The voices clapped for him, and it sounded like a murmuration of starlings and maybe raindrops hitting a lake. John bowed to them, before hesitating.
“I can’t take this home with me,” he said. “It won’t stay nice. My apartment is—” He stopped, puzzled. What was his apartment, other than a place where magical things did not occur?
“It’s all right,” said the voice like a buzzsaw. Red gloves flickered in the air, and the robe and crown drew away from him gently. “We’ll keep them for you.”
“Would you like to eat with us this evening?” asked the voice who knew all about John. This time there was no apple, only the idea of one floating between them.
He hesitated for a long time. He hardly knew more about the voices than he had the day before. The clothes made from ivy and flowers had made him feel strange and tender toward the presences gathered around him, but he was sure the question was not one to be lightly answered.
“No, thank you,” John said.
The roses were green the next morning.
John stopped at the entrance to the maze, slightly dizzy. A unicorn goat—Bratwurst—peered around the grape arbor, a clump of green leaves sticking out of her mouth.
The new growth on the bushes had observed the dead, browning flowers. Dozens of acid-green shoots poked up from glossy foliage the color of old wine bottles.
“It must have rained during the night,” said the voice like a buzz saw.
“I don’t think rain would have done this,” John said.
The voices laughed at him, but it was a kind laugh.
“Let us show you what we’ve been doing with the ruin,” the deep voice said.
He felt someone grip his elbow, and he allowed himself to be led. A small movement caught the corner of his eye, and he turned his head far enough to see Bratwurst and Kielbasa emerging from the grape arbor to follow them into the wood.
They walked for much longer than should have been possible. There was an iron fence on the other side of the patch of forest, and on the other side of that, a busy four-lane street with a traffic light and two fast food restaurants on opposing corners. Usually it took about ten minutes to get from one edge to the other, but today he walked and kept walking. The oaks and white pines grew steadily larger and large, until he was passing specimens that he and two other men couldn’t have gotten their joined arms around. When John flipped his gaze from side to side he saw other trees that he didn’t recognize.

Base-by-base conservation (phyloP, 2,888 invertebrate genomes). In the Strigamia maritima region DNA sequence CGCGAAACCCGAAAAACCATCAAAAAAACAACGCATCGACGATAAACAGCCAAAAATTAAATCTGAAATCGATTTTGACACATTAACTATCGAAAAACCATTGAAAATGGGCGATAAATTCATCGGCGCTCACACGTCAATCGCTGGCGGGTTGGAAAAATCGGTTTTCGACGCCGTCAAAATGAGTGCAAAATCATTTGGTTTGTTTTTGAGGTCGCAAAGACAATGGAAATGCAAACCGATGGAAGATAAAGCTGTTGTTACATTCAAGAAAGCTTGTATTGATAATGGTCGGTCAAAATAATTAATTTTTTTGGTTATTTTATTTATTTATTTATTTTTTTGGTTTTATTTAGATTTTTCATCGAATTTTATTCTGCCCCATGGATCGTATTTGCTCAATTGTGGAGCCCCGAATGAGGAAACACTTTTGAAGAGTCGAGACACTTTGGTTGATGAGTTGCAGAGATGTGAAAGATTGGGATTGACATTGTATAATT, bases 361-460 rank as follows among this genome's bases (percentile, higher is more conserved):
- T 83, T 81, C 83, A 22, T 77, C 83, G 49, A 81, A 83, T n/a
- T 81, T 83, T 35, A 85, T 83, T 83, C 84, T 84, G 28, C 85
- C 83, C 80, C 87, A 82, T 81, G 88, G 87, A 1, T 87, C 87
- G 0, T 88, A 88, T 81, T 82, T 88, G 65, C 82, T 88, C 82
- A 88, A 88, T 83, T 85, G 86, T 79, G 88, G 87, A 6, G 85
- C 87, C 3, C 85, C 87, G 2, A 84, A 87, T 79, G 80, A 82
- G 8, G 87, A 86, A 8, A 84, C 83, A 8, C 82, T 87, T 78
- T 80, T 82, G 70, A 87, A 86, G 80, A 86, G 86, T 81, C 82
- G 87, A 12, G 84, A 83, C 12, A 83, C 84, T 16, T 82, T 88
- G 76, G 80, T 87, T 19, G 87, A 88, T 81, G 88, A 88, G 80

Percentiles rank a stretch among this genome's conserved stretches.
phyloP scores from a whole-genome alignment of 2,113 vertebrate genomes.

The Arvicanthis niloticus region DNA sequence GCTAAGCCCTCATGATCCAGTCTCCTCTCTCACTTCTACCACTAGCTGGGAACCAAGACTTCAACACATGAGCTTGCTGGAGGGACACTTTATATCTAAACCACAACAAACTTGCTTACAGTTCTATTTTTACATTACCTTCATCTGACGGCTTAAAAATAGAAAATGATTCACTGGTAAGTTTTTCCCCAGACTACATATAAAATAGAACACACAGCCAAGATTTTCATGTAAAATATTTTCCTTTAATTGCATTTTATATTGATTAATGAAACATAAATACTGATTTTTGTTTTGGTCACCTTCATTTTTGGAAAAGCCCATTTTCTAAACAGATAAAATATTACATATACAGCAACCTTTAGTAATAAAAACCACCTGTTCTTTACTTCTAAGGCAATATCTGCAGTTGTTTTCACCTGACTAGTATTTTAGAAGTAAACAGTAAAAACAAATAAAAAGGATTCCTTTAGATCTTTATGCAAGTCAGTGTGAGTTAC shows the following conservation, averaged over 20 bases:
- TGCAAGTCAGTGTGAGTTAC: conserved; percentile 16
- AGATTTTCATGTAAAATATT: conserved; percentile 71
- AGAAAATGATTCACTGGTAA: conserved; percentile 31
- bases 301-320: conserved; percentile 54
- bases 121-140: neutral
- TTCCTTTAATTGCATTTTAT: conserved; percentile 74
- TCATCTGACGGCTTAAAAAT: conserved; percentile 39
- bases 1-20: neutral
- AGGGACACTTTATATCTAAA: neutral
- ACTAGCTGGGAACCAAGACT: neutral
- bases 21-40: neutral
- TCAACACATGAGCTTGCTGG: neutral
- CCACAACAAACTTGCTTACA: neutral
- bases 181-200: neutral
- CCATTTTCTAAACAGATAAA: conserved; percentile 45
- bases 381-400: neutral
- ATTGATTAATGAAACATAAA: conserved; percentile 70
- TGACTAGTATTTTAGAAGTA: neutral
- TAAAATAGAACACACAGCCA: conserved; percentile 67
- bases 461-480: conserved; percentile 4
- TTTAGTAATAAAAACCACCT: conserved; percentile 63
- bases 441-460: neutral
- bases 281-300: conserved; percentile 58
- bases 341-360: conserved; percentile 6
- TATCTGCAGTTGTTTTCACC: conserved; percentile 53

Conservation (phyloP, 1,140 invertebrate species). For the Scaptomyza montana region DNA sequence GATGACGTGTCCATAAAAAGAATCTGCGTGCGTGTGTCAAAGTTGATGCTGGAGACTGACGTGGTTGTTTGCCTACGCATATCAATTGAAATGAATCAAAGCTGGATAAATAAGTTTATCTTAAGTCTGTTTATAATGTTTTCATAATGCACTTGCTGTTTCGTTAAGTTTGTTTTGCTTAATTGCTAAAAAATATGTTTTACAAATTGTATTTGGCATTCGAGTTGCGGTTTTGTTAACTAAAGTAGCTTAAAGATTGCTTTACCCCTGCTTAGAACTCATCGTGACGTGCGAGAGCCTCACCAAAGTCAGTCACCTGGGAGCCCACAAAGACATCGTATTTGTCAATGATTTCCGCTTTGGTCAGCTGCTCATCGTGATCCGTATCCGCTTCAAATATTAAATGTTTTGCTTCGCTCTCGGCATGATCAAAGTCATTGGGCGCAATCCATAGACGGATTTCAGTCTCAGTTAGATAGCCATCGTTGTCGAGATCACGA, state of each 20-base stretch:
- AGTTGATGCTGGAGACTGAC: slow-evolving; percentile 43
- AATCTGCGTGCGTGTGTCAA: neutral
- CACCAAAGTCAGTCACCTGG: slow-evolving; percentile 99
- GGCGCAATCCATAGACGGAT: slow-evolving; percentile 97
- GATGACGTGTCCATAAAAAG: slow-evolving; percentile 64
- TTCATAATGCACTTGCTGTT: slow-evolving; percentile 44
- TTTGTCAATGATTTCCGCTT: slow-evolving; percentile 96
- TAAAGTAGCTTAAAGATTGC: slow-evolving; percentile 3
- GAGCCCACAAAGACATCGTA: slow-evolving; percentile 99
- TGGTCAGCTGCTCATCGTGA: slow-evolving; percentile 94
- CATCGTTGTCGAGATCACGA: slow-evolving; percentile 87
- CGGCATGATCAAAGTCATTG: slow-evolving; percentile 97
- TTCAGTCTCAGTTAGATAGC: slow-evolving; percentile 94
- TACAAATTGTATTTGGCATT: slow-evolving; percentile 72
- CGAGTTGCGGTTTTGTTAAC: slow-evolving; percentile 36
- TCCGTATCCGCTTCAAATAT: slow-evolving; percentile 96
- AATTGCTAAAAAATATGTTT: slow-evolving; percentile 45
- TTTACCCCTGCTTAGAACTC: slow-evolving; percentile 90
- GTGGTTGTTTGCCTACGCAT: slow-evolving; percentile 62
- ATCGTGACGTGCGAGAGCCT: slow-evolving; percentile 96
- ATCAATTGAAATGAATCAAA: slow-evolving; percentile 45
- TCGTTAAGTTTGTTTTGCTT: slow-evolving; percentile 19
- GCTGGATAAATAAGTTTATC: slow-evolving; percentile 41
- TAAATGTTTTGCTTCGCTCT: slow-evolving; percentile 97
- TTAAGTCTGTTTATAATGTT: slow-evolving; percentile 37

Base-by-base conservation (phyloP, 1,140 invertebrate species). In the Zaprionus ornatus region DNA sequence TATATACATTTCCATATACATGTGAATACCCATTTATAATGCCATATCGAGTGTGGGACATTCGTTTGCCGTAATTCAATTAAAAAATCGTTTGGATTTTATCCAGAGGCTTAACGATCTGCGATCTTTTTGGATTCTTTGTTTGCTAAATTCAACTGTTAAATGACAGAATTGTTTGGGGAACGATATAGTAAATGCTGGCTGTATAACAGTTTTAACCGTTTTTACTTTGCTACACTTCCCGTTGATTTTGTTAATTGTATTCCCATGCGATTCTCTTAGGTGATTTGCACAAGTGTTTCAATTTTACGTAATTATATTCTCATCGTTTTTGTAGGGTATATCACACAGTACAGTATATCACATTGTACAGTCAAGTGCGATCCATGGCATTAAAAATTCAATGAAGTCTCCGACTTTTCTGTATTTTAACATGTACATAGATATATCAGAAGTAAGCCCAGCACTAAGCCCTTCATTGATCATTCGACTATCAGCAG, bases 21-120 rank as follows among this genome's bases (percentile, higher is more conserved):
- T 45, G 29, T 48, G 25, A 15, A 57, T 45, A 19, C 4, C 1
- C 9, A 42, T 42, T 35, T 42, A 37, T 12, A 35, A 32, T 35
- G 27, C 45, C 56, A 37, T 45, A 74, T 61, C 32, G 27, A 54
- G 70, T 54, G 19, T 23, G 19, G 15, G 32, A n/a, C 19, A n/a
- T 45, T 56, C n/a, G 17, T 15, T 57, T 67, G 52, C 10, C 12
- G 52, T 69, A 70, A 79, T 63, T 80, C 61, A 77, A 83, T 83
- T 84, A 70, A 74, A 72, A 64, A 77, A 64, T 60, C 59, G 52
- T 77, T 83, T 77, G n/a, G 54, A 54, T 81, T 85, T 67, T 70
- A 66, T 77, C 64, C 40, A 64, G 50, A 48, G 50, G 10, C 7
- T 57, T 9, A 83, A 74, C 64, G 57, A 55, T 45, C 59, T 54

I’ve been a gardener for twenty-six years, he thought in some dismay. Even if this is magic, I should know the trees.
He tried to stop, but translucent hands on his shoulders and his wrists gently propelled him forward.
They crossed a stream – there was no stream in the patch of forest, only a drainage culvert – and circumnavigated a pile of tumbled rock—that didn’t exist either.
The pile of stones flowed upward into half of a tower, the top shattered. To one side was a hollow wreck of a two-story keep, furry with electrically green moss and grayish lichens. The two structures were connected by an arcaded courtyard, and in the middle the yew he recognized twisted up toward the sky. It was still a bit spindly, though it looked decidedly healthier than when they’d come down to visit it two days ago.
“This,” John said. The next few words didn’t quite want to come out, and he had to clear his throat noisily to ease the constriction in his airways. “This is something I dreamed about,” he said, and that was perfectly, exactly true. He’d daydreamed about welcoming visitors with big cameras and excited faces to a garden that they couldn’t imagine growing themselves, something that had taken decades and dozens of combined lifetimes of wisdom to establish. But he’d also dreamed while sleeping: of walking through the woods and finding the abbey that had so stunned Elijah Kirkland.
“I’m so glad you like it!” said the excitable voice, gesticulating wildly. Its arm hit a branch, and a cascade of leaves briefly outlined the tall, thin shape.
“I do,” John said. He half-bowed, not sure what else to do. “Thank you very much.”